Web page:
The Film Forward initiative is designed to create change in the UK film industry by supporting experienced Black, Asian or minority ethnic professionals to advance into more senior roles.
Abid is stepping up from editor across sectors to film editor.
Fresh from winning a top award at Spain’s Premios Lorca film festival for his debut feature Granada Nights, editor and director Abid Khan has his sights set on even bigger things.
The 41-year-old wrote, produced and directed the movie himself, having had the idea for the filmic “love letter” to Granada some 15 years ago. While working as a freelance editor and motion graphics designer for advertising and design agencies he honed his skills in his spare time by making short films, and slowly assembled a crew.
He raised money from private investors, as well as through crowdfunding and even putting himself forward for medical trials: “I think that helped me convince the investors I was serious,” he laughs.
The film – a story of discovery about a young British tourist in the Spanish city – was shot in 2018. It went on to scoop best breakthrough at Film London Screenings, a Works in Progress showcase at the Edinburgh International Film Festival, best film at the Barnes Film Festival and, most recently, best cinematography at the prestigious Premios Lorca.
It has had successful UK and Spanish releases and is poised for cinemas in Portugal and New York. “The momentum has been pretty incredible,” says Abid.
The success has allowed him to move from ad agency work – for clients including Paramount, Universal, Sony Pictures and Nike – to film editing. He is currently assistant editor on a Film4/BFI feature. “I enjoy directing but what I’m really passionate about is editing and I’d love to work on other people’s films. I feel like I would thrive.”
That’s where ScreenSkills’ new paid placement scheme, Film Forward, also comes in: “Because of my background and not having gone to a traditional film school, I felt I was lacking a bit of support. Knowing I have Film Forward behind me, as well as the success of Granada Nights, has allowed me to move away from the design and ad industry and more into film, which I’ve been trying to do all my life.”
Born and raised in Surrey, of British Pakistani descent, Abid studied for a degree in computing – “the path of good job, good pay” – but soon realised his ambitions lay elsewhere.
The seeds were first sown when, as a teenager, he worked at a local cinema. “I started as usher and was slowly promoted to a manager. I basically spent a lot of time dissecting films – when you see the same films again and again and again you start to look with an analytical eye, what works, what doesn’t…”
At university he realised he had a “creative impulse” that was going unfulfilled: “I guess I had a very visual eye and was always thinking about bringing film and video into my work.” In the end, he swapped the final year of his degree to multimedia and then went on to study for a master’s in interactive multimedia production at Huddesfield.
While making a short film for the course, he was struck in particular by the thrill of the editing process. “You could sit there editing for 14 hours, with nothing but a chocolate bar, and it was such a joy. It didn’t feel like work. I was just really addicted to it. It’s bringing music, sound, atmosphere, visuals all together. For me that was the most fascinating thing. It also felt like I had an intuitive knowledge of film grammar because of having watched so much cinema.”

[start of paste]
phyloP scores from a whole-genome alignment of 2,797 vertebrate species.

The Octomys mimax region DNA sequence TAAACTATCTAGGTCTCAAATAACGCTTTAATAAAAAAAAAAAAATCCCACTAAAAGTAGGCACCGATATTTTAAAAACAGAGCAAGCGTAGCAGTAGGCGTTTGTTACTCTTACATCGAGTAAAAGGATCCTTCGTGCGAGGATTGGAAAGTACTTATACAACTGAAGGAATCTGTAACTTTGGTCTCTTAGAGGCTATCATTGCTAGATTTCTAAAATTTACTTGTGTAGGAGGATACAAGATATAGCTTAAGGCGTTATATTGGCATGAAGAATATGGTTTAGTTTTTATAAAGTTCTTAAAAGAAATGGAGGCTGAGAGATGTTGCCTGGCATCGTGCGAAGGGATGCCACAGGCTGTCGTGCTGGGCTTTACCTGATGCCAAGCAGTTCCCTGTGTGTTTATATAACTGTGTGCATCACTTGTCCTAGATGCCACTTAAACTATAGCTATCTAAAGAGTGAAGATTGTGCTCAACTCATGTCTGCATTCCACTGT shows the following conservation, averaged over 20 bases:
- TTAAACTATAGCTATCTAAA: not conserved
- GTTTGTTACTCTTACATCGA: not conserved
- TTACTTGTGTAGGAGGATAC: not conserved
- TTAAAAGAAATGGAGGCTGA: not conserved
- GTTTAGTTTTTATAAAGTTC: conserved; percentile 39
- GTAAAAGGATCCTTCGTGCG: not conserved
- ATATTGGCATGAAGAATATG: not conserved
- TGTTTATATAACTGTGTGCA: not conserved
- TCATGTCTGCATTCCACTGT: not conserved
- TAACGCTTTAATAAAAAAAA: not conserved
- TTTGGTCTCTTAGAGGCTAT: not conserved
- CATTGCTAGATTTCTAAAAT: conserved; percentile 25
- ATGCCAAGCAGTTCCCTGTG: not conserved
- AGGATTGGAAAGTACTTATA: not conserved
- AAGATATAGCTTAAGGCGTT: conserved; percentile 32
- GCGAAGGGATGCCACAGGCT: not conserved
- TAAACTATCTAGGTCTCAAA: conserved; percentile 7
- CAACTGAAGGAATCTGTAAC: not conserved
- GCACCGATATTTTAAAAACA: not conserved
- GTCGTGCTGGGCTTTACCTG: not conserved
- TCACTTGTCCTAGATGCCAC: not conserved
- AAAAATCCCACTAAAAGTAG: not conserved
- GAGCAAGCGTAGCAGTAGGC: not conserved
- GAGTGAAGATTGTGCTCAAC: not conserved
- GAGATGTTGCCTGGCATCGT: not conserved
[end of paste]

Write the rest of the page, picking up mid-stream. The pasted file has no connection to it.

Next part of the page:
After leaving university, his freelance work also included music videos for Zena Kitt, and an artist interview series featuring the likes of Paul Smith and Quentin Blake for Under the Influence magazine.
Abid continued taking classes – including ScreenSkills sessions on cinematography and production – in his free time. “I wanted to know about everything.”
He now hopes the Film Forward placement – which is aimed at professionals from backgrounds currently under-represented in UK film – will help to launch a successful full-time career as a film editor.
“There are a lot of little barriers,” he explains. “I come from a slightly different industry. I didn’t go to film school. Being British Pakistani, I don’t see many people like me. I remember going into one production company and this Asian guy was just smiling and came up and shook my hand, he was so surprised. That basically highlights the lack of representation.
“It’s about class, too. There just aren’t that many opportunities for people from other backgrounds to get in. I feel like I’m constantly hunting for an initiative – there’s no path laid out – so when Film Forward came along it was great.”
Abid adds: “Crafting stories is what I love, this is what I’ve always been passionate about. And I can go on to help other people to come up, because I’ve been through that struggle. Film Forward affords the chance to be in the room, and that’s important.”
Film Forward is delivered by ScreenSkills supported by the BFI with National Lottery funds as part of its Future Film Skills strategy.
A highly experienced editor and director, Abid Khan has seen his debut feature Granada Nights – which he wrote, produced and directed – secure a string of high profile accolades – including best film at Barnes Film Festival, best breakthrough film at Film London Screenings and best cinematography at Spain’s prestigious Premios Lorca international film festival. He has 15 years ad agency experience working as a freelance editor and motion graphics designer on music videos and promos for clients including Universal Pictures, Paramount, Sony Pictures, Time magazine, Nike, Lacoste and Mercedes Benz. He is keen to focus further on feature film editing.